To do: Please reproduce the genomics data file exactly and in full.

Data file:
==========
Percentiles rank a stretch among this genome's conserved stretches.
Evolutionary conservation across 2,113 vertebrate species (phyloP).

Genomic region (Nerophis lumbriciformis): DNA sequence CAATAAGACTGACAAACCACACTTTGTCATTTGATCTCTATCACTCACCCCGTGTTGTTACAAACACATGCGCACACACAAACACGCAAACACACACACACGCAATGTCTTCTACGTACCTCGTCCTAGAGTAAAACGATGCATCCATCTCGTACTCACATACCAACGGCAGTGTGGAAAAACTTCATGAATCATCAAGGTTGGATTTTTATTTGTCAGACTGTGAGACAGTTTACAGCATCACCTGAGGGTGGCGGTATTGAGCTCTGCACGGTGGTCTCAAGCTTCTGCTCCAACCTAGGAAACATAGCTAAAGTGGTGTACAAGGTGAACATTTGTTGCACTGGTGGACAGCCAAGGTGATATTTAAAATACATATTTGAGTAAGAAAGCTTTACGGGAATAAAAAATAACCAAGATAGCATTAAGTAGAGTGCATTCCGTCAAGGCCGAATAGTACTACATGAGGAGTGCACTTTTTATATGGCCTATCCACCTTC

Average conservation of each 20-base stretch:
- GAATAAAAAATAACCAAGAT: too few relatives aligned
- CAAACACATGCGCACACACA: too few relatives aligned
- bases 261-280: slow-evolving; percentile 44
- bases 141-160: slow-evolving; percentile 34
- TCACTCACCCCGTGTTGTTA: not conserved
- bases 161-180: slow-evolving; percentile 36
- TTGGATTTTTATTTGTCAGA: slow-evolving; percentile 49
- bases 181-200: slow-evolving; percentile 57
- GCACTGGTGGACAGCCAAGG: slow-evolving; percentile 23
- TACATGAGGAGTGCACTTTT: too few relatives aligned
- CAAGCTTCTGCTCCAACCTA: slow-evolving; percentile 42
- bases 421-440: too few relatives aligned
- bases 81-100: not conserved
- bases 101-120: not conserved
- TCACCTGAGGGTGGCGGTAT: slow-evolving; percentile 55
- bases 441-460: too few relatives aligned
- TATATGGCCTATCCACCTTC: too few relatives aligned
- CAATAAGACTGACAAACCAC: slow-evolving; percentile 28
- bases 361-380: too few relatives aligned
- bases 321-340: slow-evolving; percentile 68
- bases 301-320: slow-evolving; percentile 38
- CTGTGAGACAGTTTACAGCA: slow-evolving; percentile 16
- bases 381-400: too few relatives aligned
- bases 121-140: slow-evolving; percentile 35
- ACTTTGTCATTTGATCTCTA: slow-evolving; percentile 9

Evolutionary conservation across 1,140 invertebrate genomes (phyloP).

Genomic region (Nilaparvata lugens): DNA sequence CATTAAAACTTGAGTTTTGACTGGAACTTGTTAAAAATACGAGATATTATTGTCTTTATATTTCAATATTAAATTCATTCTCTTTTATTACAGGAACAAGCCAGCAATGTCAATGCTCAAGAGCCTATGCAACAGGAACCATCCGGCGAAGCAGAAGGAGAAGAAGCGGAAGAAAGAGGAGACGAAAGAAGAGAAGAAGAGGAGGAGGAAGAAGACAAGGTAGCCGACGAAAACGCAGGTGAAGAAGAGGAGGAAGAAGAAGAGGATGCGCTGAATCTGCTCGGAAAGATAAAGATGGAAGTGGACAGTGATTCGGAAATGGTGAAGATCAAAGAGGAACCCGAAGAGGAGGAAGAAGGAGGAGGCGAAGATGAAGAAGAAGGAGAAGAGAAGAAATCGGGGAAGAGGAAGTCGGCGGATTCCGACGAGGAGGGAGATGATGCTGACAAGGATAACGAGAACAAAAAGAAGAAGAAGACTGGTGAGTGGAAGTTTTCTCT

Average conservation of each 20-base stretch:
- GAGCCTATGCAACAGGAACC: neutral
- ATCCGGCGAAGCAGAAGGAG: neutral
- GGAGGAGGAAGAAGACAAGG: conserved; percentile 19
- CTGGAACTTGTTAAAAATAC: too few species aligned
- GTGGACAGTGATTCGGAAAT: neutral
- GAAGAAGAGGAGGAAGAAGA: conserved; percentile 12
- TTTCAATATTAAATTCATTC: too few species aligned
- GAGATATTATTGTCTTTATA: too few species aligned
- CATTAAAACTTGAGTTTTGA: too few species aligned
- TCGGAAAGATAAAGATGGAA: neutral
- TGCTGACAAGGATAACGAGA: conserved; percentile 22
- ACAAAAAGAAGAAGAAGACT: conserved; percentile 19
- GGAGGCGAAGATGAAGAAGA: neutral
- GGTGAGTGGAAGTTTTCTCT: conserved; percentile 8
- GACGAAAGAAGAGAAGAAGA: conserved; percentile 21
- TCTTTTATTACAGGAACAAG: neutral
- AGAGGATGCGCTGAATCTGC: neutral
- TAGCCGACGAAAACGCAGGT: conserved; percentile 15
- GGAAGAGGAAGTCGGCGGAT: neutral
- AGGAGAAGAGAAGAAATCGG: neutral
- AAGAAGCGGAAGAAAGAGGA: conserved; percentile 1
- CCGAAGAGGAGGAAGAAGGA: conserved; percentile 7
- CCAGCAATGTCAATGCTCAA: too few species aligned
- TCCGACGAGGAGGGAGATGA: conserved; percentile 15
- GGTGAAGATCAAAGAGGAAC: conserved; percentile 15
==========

Percentiles rank a stretch among this genome's conserved stretches.
Evolutionary conservation across 2,113 vertebrate species (phyloP).

Genomic region (Nerophis lumbriciformis): DNA sequence CAATAAGACTGACAAACCACACTTTGTCATTTGATCTCTATCACTCACCCCGTGTTGTTACAAACACATGCGCACACACAAACACGCAAACACACACACACGCAATGTCTTCTACGTACCTCGTCCTAGAGTAAAACGATGCATCCATCTCGTACTCACATACCAACGGCAGTGTGGAAAAACTTCATGAATCATCAAGGTTGGATTTTTATTTGTCAGACTGTGAGACAGTTTACAGCATCACCTGAGGGTGGCGGTATTGAGCTCTGCACGGTGGTCTCAAGCTTCTGCTCCAACCTAGGAAACATAGCTAAAGTGGTGTACAAGGTGAACATTTGTTGCACTGGTGGACAGCCAAGGTGATATTTAAAATACATATTTGAGTAAGAAAGCTTTACGGGAATAAAAAATAACCAAGATAGCATTAAGTAGAGTGCATTCCGTCAAGGCCGAATAGTACTACATGAGGAGTGCACTTTTTATATGGCCTATCCACCTTC

Average conservation of each 20-base stretch:
- GAATAAAAAATAACCAAGAT: too few relatives aligned
- CAAACACATGCGCACACACA: too few relatives aligned
- bases 261-280: slow-evolving; percentile 44
- bases 141-160: slow-evolving; percentile 34
- TCACTCACCCCGTGTTGTTA: not conserved
- bases 161-180: slow-evolving; percentile 36
- TTGGATTTTTATTTGTCAGA: slow-evolving; percentile 49
- bases 181-200: slow-evolving; percentile 57
- GCACTGGTGGACAGCCAAGG: slow-evolving; percentile 23
- TACATGAGGAGTGCACTTTT: too few relatives aligned
- CAAGCTTCTGCTCCAACCTA: slow-evolving; percentile 42
- bases 421-440: too few relatives aligned
- bases 81-100: not conserved
- bases 101-120: not conserved
- TCACCTGAGGGTGGCGGTAT: slow-evolving; percentile 55
- bases 441-460: too few relatives aligned
- TATATGGCCTATCCACCTTC: too few relatives aligned
- CAATAAGACTGACAAACCAC: slow-evolving; percentile 28
- bases 361-380: too few relatives aligned
- bases 321-340: slow-evolving; percentile 68
- bases 301-320: slow-evolving; percentile 38
- CTGTGAGACAGTTTACAGCA: slow-evolving; percentile 16
- bases 381-400: too few relatives aligned
- bases 121-140: slow-evolving; percentile 35
- ACTTTGTCATTTGATCTCTA: slow-evolving; percentile 9

Evolutionary conservation across 1,140 invertebrate genomes (phyloP).

Genomic region (Nilaparvata lugens): DNA sequence CATTAAAACTTGAGTTTTGACTGGAACTTGTTAAAAATACGAGATATTATTGTCTTTATATTTCAATATTAAATTCATTCTCTTTTATTACAGGAACAAGCCAGCAATGTCAATGCTCAAGAGCCTATGCAACAGGAACCATCCGGCGAAGCAGAAGGAGAAGAAGCGGAAGAAAGAGGAGACGAAAGAAGAGAAGAAGAGGAGGAGGAAGAAGACAAGGTAGCCGACGAAAACGCAGGTGAAGAAGAGGAGGAAGAAGAAGAGGATGCGCTGAATCTGCTCGGAAAGATAAAGATGGAAGTGGACAGTGATTCGGAAATGGTGAAGATCAAAGAGGAACCCGAAGAGGAGGAAGAAGGAGGAGGCGAAGATGAAGAAGAAGGAGAAGAGAAGAAATCGGGGAAGAGGAAGTCGGCGGATTCCGACGAGGAGGGAGATGATGCTGACAAGGATAACGAGAACAAAAAGAAGAAGAAGACTGGTGAGTGGAAGTTTTCTCT

Average conservation of each 20-base stretch:
- GAGCCTATGCAACAGGAACC: neutral
- ATCCGGCGAAGCAGAAGGAG: neutral
- GGAGGAGGAAGAAGACAAGG: conserved; percentile 19
- CTGGAACTTGTTAAAAATAC: too few species aligned
- GTGGACAGTGATTCGGAAAT: neutral
- GAAGAAGAGGAGGAAGAAGA: conserved; percentile 12
- TTTCAATATTAAATTCATTC: too few species aligned
- GAGATATTATTGTCTTTATA: too few species aligned
- CATTAAAACTTGAGTTTTGA: too few species aligned
- TCGGAAAGATAAAGATGGAA: neutral
- TGCTGACAAGGATAACGAGA: conserved; percentile 22
- ACAAAAAGAAGAAGAAGACT: conserved; percentile 19
- GGAGGCGAAGATGAAGAAGA: neutral
- GGTGAGTGGAAGTTTTCTCT: conserved; percentile 8
- GACGAAAGAAGAGAAGAAGA: conserved; percentile 21
- TCTTTTATTACAGGAACAAG: neutral
- AGAGGATGCGCTGAATCTGC: neutral
- TAGCCGACGAAAACGCAGGT: conserved; percentile 15
- GGAAGAGGAAGTCGGCGGAT: neutral
- AGGAGAAGAGAAGAAATCGG: neutral
- AAGAAGCGGAAGAAAGAGGA: conserved; percentile 1
- CCGAAGAGGAGGAAGAAGGA: conserved; percentile 7
- CCAGCAATGTCAATGCTCAA: too few species aligned
- TCCGACGAGGAGGGAGATGA: conserved; percentile 15
- GGTGAAGATCAAAGAGGAAC: conserved; percentile 15